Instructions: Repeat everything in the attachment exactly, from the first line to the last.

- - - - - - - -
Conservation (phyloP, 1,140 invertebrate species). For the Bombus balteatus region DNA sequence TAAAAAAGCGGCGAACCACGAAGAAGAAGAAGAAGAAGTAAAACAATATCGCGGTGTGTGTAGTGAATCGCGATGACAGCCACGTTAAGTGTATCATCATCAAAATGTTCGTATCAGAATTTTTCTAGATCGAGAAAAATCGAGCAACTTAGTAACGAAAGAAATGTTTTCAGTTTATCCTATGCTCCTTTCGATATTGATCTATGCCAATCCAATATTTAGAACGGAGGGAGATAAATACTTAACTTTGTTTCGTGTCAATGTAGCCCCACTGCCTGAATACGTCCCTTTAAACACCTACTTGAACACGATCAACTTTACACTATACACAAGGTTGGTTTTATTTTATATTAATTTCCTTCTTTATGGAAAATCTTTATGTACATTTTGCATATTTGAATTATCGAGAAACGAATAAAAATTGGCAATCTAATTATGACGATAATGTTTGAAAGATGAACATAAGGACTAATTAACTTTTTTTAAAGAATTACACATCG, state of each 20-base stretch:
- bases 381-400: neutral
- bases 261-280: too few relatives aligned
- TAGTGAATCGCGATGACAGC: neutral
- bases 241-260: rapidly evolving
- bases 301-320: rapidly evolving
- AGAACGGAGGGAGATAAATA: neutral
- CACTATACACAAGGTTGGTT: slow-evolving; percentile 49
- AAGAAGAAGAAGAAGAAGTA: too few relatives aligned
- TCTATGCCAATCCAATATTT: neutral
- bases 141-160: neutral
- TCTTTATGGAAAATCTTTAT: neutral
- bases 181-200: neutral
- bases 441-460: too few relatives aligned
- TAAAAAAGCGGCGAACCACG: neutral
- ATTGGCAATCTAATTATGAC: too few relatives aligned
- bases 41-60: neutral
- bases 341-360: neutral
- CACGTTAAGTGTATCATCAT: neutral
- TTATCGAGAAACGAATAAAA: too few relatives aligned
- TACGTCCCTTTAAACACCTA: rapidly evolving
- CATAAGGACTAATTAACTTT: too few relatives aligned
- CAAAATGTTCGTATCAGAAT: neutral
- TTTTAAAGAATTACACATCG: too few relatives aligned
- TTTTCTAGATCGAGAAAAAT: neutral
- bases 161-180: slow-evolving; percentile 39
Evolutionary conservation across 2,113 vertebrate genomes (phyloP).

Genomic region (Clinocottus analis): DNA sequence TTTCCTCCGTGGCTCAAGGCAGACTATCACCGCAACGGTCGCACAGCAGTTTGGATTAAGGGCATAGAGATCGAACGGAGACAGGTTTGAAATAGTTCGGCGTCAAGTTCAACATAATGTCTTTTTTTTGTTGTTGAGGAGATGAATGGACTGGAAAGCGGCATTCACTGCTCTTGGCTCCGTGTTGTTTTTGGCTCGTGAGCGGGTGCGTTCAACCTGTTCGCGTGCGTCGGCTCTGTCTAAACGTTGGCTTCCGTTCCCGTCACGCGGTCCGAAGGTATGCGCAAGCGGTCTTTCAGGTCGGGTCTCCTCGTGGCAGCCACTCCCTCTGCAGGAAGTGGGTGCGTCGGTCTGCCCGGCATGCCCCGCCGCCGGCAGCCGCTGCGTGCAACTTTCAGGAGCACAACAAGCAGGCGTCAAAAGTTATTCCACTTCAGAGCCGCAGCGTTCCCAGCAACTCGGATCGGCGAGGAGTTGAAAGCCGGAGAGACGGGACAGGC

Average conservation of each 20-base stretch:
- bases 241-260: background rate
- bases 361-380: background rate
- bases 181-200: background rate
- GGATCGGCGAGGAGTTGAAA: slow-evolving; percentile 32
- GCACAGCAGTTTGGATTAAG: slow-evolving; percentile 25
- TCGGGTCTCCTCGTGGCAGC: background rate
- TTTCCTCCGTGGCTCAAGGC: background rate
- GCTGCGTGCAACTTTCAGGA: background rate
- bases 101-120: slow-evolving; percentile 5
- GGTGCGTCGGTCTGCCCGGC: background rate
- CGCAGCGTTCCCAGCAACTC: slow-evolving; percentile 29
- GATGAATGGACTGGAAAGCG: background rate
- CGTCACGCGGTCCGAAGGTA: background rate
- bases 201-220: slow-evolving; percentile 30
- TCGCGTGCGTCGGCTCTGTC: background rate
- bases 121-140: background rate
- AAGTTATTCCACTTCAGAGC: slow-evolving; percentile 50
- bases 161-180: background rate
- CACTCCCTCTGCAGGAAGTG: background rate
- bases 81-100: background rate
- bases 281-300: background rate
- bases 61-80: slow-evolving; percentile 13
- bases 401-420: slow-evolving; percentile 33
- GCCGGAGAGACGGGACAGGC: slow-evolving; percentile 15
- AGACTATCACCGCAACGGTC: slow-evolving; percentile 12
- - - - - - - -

Conservation (phyloP, 1,140 invertebrate species). For the Bombus balteatus region DNA sequence TAAAAAAGCGGCGAACCACGAAGAAGAAGAAGAAGAAGTAAAACAATATCGCGGTGTGTGTAGTGAATCGCGATGACAGCCACGTTAAGTGTATCATCATCAAAATGTTCGTATCAGAATTTTTCTAGATCGAGAAAAATCGAGCAACTTAGTAACGAAAGAAATGTTTTCAGTTTATCCTATGCTCCTTTCGATATTGATCTATGCCAATCCAATATTTAGAACGGAGGGAGATAAATACTTAACTTTGTTTCGTGTCAATGTAGCCCCACTGCCTGAATACGTCCCTTTAAACACCTACTTGAACACGATCAACTTTACACTATACACAAGGTTGGTTTTATTTTATATTAATTTCCTTCTTTATGGAAAATCTTTATGTACATTTTGCATATTTGAATTATCGAGAAACGAATAAAAATTGGCAATCTAATTATGACGATAATGTTTGAAAGATGAACATAAGGACTAATTAACTTTTTTTAAAGAATTACACATCG, state of each 20-base stretch:
- bases 381-400: neutral
- bases 261-280: too few relatives aligned
- TAGTGAATCGCGATGACAGC: neutral
- bases 241-260: rapidly evolving
- bases 301-320: rapidly evolving
- AGAACGGAGGGAGATAAATA: neutral
- CACTATACACAAGGTTGGTT: slow-evolving; percentile 49
- AAGAAGAAGAAGAAGAAGTA: too few relatives aligned
- TCTATGCCAATCCAATATTT: neutral
- bases 141-160: neutral
- TCTTTATGGAAAATCTTTAT: neutral
- bases 181-200: neutral
- bases 441-460: too few relatives aligned
- TAAAAAAGCGGCGAACCACG: neutral
- ATTGGCAATCTAATTATGAC: too few relatives aligned
- bases 41-60: neutral
- bases 341-360: neutral
- CACGTTAAGTGTATCATCAT: neutral
- TTATCGAGAAACGAATAAAA: too few relatives aligned
- TACGTCCCTTTAAACACCTA: rapidly evolving
- CATAAGGACTAATTAACTTT: too few relatives aligned
- CAAAATGTTCGTATCAGAAT: neutral
- TTTTAAAGAATTACACATCG: too few relatives aligned
- TTTTCTAGATCGAGAAAAAT: neutral
- bases 161-180: slow-evolving; percentile 39
Evolutionary conservation across 2,113 vertebrate genomes (phyloP).

Genomic region (Clinocottus analis): DNA sequence TTTCCTCCGTGGCTCAAGGCAGACTATCACCGCAACGGTCGCACAGCAGTTTGGATTAAGGGCATAGAGATCGAACGGAGACAGGTTTGAAATAGTTCGGCGTCAAGTTCAACATAATGTCTTTTTTTTGTTGTTGAGGAGATGAATGGACTGGAAAGCGGCATTCACTGCTCTTGGCTCCGTGTTGTTTTTGGCTCGTGAGCGGGTGCGTTCAACCTGTTCGCGTGCGTCGGCTCTGTCTAAACGTTGGCTTCCGTTCCCGTCACGCGGTCCGAAGGTATGCGCAAGCGGTCTTTCAGGTCGGGTCTCCTCGTGGCAGCCACTCCCTCTGCAGGAAGTGGGTGCGTCGGTCTGCCCGGCATGCCCCGCCGCCGGCAGCCGCTGCGTGCAACTTTCAGGAGCACAACAAGCAGGCGTCAAAAGTTATTCCACTTCAGAGCCGCAGCGTTCCCAGCAACTCGGATCGGCGAGGAGTTGAAAGCCGGAGAGACGGGACAGGC

Average conservation of each 20-base stretch:
- bases 241-260: background rate
- bases 361-380: background rate
- bases 181-200: background rate
- GGATCGGCGAGGAGTTGAAA: slow-evolving; percentile 32
- GCACAGCAGTTTGGATTAAG: slow-evolving; percentile 25
- TCGGGTCTCCTCGTGGCAGC: background rate
- TTTCCTCCGTGGCTCAAGGC: background rate
- GCTGCGTGCAACTTTCAGGA: background rate
- bases 101-120: slow-evolving; percentile 5
- GGTGCGTCGGTCTGCCCGGC: background rate
- CGCAGCGTTCCCAGCAACTC: slow-evolving; percentile 29
- GATGAATGGACTGGAAAGCG: background rate
- CGTCACGCGGTCCGAAGGTA: background rate
- bases 201-220: slow-evolving; percentile 30
- TCGCGTGCGTCGGCTCTGTC: background rate
- bases 121-140: background rate
- AAGTTATTCCACTTCAGAGC: slow-evolving; percentile 50
- bases 161-180: background rate
- CACTCCCTCTGCAGGAAGTG: background rate
- bases 81-100: background rate
- bases 281-300: background rate
- bases 61-80: slow-evolving; percentile 13
- bases 401-420: slow-evolving; percentile 33
- GCCGGAGAGACGGGACAGGC: slow-evolving; percentile 15
- AGACTATCACCGCAACGGTC: slow-evolving; percentile 12